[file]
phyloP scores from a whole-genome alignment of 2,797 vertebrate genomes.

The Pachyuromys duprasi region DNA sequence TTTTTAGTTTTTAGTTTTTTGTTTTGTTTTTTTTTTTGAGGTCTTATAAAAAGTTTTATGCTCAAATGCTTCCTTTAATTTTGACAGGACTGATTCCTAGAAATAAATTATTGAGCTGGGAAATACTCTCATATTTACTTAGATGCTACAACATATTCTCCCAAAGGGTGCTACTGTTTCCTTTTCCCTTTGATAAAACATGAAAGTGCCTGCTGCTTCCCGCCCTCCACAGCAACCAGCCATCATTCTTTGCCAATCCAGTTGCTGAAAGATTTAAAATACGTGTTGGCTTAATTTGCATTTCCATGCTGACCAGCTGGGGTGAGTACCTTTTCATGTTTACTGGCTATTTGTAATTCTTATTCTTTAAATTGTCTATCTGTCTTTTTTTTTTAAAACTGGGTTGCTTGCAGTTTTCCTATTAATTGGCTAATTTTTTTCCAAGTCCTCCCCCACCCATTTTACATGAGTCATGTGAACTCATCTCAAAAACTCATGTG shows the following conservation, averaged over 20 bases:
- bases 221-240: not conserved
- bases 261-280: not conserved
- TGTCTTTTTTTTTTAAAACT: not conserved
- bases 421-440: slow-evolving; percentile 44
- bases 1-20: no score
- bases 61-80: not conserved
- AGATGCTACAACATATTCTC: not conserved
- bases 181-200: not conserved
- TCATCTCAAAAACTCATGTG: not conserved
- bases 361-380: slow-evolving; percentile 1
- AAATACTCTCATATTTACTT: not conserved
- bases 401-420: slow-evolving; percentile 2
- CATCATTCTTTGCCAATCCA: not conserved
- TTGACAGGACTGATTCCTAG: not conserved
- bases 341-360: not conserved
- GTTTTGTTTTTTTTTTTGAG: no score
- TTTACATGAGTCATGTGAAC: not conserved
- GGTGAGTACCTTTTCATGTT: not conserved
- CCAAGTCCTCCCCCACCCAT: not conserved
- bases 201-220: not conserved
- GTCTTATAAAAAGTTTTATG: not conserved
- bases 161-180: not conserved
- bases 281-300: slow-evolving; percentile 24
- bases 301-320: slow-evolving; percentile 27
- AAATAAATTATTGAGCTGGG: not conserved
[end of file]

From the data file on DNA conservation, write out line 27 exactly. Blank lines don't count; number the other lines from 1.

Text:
- AAATAAATTATTGAGCTGGG: not conserved